The dual face of photoreceptors during seed germination

Seed germination depends on light in many plants. But not always: Aethionema arabicum, a plant adapted to challenging environmental conditions, does it its own way. Here, the phytochromes, the receptors for red and far-red light, play an unexpected role in seed germination and time this process to the optimal season. These findings, now published in “Plant Physiology”, are a compelling example of the evolutionary rewiring of signaling modules that help plants adapt to their habitats. The study was led by researchers at the Gregor Mendel Institute of Molecular Plant Biology (GMI) of the Austrian Academy of Sciences.

While some plant seeds require light to germinate, other seeds are insensitive to or even inhibited by light. Most insights into light’s role during seed germination stem from studies using the model organism Arabidopsis thaliana, wherelight is required to initiate germination. In contrast, light is a strong inhibitor of germination in other plants, but the molecular basis of this effect has remained largely unknown. A team of researchers, led by Dr. Zsuzsanna Mérai at the Gregor Mendel Institute (GMI), now used the plant Aethionema arabicum (Brassicaceae) to investigate the molecular mechanism of light-inhibited seed germination.

Aethionema arabicum originates from open and dry habitats where seed germination on the surface during bright, long, and hot days would reduce the chances of seedling survival. Light inhibition of germination is interpreted as a trait to restrict germination to cooler seasons or to seeds located underground.

In their study, Mérai and her colleagues demonstrated that phytochromes, the light receptors for red and far-red wavelengths, play a dual role in the response to light in Aethionema;  they can stimulate but also inhibit germination. By measuring the light intensity and duration through phytochromes, the seeds acquire information about the day length and by that, about the season.

A Cypriot variant helps in understanding light inhibition

Mérai and her colleagues use seeds of one Aethionema variant originating from Cyprus (CYP) that do not germinate upon exposure to white light. In its natural habitat, the CYP variant only germinates in early spring when days are relatively short, and temperatures are cool. This allows the plant to complete its life cycle before the dry summer season. Mérai sought to investigate the mechanism of light inhibition in Aethionema CYP by creating a collection of mutagenized seeds which they screened for mutants that could germinate also in white light, in contrast to the original line. Now, the researchers characterized one mutant at the molecular level. They called it “koy-1”, after Koyash, the god of the sun in Turkic mythology. They demonstrated that its mutation affected HEME OXYGENASE 1, a key gene required for the biosynthesis of chromophores, the light-detecting molecules of phytochromes. This mutation limits the amount of the chromophore protein and is responsible for the altered light responsiveness of koy-1.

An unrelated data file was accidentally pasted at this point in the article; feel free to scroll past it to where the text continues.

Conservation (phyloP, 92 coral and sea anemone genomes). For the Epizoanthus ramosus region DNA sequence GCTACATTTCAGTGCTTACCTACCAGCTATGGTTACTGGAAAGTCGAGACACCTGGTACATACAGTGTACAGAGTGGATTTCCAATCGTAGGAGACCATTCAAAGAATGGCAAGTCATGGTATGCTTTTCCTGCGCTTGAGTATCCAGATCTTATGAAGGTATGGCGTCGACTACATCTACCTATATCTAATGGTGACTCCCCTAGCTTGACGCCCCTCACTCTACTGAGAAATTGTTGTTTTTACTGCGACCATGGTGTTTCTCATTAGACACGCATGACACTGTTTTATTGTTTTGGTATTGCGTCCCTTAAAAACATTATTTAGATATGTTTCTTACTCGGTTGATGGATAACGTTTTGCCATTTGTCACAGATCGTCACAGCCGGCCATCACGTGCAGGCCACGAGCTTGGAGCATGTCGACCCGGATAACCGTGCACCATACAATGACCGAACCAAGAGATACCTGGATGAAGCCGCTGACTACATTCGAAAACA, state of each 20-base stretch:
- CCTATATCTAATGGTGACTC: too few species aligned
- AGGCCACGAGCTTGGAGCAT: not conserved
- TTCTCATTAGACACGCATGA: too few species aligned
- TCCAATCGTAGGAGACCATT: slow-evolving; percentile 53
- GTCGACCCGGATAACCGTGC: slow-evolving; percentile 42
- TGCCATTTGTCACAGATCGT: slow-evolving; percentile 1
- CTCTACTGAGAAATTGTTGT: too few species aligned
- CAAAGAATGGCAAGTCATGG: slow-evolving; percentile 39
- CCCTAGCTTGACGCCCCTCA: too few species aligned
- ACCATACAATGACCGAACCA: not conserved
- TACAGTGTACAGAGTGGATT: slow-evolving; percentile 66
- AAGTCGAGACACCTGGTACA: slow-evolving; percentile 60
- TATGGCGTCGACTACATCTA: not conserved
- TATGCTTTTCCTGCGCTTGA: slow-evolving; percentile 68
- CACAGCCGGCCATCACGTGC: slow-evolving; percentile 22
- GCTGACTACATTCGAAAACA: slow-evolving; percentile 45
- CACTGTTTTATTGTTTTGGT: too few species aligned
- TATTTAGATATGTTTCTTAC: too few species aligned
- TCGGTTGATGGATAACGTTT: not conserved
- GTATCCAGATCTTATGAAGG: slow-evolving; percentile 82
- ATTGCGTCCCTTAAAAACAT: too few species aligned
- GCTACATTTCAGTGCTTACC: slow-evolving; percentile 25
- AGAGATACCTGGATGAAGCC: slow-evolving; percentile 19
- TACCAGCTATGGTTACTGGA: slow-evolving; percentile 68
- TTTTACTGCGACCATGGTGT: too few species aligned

The dual role of phytochromes enables environmental adaptation

The koy-1 mutant allowed Mérai and her colleagues to uncover further mechanistic details. “By varying light intensity, wavelength, and duration, we were able to dissect complex light response patterns linked to phytochromes in Aethionema,” says Mérai.  The low residual amount of functional phytochromes in koy-1 allowed us to unravel a surprising dual role in Aethionema seed germination.” Their experiments demonstrated that high light intensity and duration strongly inhibited germination, whereas short exposure favored germination. These two opposite responses to light result from different proportions between two key hormones: the germination-inhibitory abscisic acid (ABA) versus the germination-inducing gibberellic acid (GA). “We already knew that light exposure in Arabidopsis resulted in high GA and low ABA levels. Now, we also know that Aethionema CYP responds similarly under very limited light. However, with increasing irradiance, the hormone levels go literally upside down, resulting in germination inhibition,” says Mérai. “The opposite responses to light intensity and duration have a genetic basis and are an adaptation to the plants’ natural environment, allowing Aethionema CYP to germinate in early spring, but not later.

Evolution works withrewiring modules

By unraveling that the same molecular players could mediate diametrically opposed effects, the team documents how evolution may have “rewired” existing modules to respond adequately to environmental requirements. With such combinatorial variations, documented in multiple organisms, evolution can attain “quick” changes without the need for new players to evolve from scratch. “Our findings pave the way for a better understanding of molecular processes in nature and biodiversity by studying non-model organisms and non-crop plants. The scientific knowledge gained from Arabidopsis is essential, but not always representative of all plants. Here, we demonstrate that we could even uncover completely opposite molecular mechanisms in nature,” concludes Mérai, whose work establishes Aethionema as a new model for studying the effects of light on seed germination.